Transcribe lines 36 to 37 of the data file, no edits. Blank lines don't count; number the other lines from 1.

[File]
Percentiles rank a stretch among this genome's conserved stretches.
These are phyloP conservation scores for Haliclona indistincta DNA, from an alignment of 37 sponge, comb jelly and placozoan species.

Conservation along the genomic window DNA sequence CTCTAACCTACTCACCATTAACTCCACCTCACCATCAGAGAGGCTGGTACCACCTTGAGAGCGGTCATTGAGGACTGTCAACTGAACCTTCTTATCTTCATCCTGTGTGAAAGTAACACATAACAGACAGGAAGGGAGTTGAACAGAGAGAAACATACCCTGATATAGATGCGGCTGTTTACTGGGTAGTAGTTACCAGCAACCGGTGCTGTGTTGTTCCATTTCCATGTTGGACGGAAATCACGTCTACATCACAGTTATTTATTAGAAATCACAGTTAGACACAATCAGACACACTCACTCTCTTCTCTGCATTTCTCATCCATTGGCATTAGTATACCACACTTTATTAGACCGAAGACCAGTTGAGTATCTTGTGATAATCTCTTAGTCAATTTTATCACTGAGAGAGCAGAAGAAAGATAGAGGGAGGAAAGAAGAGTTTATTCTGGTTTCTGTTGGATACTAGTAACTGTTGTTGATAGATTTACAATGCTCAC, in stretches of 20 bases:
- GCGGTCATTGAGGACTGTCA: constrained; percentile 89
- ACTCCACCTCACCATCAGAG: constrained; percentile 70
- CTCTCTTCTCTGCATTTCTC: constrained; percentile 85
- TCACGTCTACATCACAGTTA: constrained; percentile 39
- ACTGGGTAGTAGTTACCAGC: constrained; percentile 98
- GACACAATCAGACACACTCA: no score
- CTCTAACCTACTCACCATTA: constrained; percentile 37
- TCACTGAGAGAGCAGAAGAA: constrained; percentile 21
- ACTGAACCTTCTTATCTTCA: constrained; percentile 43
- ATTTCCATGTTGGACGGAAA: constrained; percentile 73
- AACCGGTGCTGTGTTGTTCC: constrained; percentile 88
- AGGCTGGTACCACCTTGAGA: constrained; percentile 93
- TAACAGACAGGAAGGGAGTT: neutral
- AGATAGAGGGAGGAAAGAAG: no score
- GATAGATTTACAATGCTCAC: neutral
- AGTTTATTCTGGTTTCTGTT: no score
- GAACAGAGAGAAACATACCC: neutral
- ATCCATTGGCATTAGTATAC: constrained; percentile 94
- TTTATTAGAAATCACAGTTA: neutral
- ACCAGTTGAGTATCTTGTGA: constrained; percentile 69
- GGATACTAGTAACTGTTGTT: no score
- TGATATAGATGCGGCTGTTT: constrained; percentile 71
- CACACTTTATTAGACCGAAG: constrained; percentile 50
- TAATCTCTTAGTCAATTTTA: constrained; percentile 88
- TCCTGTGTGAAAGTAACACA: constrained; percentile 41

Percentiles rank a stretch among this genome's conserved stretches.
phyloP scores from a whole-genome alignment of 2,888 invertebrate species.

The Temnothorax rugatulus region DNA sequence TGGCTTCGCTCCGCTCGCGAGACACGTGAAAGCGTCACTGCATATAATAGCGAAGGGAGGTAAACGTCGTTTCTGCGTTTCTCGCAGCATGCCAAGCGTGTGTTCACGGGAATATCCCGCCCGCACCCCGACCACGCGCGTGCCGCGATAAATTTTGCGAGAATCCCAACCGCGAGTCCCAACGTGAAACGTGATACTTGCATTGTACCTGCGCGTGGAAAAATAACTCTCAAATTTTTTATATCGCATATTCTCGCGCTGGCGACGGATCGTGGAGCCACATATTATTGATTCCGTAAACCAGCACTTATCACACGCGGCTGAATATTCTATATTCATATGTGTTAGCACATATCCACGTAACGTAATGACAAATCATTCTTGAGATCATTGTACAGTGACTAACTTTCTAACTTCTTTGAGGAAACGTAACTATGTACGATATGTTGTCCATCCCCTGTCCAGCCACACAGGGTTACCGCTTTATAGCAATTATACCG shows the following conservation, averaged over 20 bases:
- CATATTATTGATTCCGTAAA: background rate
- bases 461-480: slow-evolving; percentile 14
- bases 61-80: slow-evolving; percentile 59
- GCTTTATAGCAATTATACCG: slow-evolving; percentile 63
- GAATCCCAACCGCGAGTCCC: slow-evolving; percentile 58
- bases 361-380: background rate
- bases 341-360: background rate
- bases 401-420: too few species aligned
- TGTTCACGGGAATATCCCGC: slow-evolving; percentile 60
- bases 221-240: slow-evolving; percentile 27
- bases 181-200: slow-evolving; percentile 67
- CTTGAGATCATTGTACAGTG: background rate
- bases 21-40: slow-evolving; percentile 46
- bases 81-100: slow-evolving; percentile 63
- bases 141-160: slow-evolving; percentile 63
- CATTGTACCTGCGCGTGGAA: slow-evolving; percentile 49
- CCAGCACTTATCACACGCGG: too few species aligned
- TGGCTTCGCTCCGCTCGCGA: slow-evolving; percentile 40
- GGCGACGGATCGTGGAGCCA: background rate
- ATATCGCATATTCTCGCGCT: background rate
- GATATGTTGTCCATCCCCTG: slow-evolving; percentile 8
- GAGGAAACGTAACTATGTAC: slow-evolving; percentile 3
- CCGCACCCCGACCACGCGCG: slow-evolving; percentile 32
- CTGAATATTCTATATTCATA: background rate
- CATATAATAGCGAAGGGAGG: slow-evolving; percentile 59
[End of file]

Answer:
- GAATCCCAACCGCGAGTCCC: slow-evolving; percentile 58
- bases 361-380: background rate